Kenneth Rexroth’s American Poetry in the Twentieth Century
By Michael Lind
The best book ever written about American poetry is American Poetry in the Twentieth Century, published in 1971 by the poet and critic Kenneth Rexroth (1905-1982). Rexroth is remembered today chiefly as a member of the post-World War II San Francisco counterculture, a mentor to the Beats and the author of numerous translations or recreations of Chinese and Japanese poetry. Born in South Bend, Indiana, he was a genuine bohemian, who in the course of a long life and global travels met and befriended many of the leading figures of European and American literary circles. This makes his book a sort of Secret History of American poetry, told by an insider who knew many of his subjects.
The title notwithstanding, the book covers the entire history of American poetry, even though the focus is on the 20th century. In later life Rexroth discussed poetry on the radio in San Francisco, and the style of his book is conversational, complete with bombshell asides like this:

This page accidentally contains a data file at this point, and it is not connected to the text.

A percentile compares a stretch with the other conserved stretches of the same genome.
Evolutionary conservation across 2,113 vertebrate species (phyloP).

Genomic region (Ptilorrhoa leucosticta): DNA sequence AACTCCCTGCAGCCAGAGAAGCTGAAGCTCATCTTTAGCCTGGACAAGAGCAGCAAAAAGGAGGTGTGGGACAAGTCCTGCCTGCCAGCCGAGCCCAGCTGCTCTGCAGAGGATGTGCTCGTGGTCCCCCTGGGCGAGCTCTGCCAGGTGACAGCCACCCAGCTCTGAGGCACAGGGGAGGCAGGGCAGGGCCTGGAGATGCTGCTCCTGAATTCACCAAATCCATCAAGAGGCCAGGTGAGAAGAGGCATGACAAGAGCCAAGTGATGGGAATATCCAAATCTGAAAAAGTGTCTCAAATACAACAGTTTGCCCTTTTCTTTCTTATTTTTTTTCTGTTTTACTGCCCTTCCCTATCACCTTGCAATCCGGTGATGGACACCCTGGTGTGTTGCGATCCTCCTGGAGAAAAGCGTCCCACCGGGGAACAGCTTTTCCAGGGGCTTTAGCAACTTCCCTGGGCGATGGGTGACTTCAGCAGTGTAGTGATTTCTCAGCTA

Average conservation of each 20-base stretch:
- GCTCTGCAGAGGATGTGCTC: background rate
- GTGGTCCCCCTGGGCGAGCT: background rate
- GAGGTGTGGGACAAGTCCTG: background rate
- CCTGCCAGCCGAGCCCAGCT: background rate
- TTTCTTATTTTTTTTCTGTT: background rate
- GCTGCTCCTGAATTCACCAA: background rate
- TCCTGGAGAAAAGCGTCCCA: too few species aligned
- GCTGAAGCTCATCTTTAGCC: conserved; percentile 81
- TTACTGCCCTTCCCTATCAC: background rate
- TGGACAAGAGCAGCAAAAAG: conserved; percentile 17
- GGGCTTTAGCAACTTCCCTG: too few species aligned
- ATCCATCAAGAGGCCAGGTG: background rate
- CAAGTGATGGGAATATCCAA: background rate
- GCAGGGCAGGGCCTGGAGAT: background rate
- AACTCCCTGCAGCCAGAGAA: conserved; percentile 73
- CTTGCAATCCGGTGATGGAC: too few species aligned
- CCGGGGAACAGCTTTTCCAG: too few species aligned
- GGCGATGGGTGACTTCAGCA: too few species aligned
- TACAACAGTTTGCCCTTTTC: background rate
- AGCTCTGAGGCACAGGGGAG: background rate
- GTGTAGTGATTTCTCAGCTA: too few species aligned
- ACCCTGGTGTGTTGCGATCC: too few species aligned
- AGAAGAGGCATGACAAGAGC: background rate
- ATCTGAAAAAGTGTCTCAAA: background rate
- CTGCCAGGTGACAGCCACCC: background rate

It simply is not true that there was a continuity in the Southern colonies of a cavalier tradition. The cavalier South, as Mark Twain pointed out, is a dream of chronic adolescents who read themselves to sleep with the novels of Sir Walter Scott. The real Southern tradition was largely French, Girondin, rationalistic. Its great representative is Jefferson…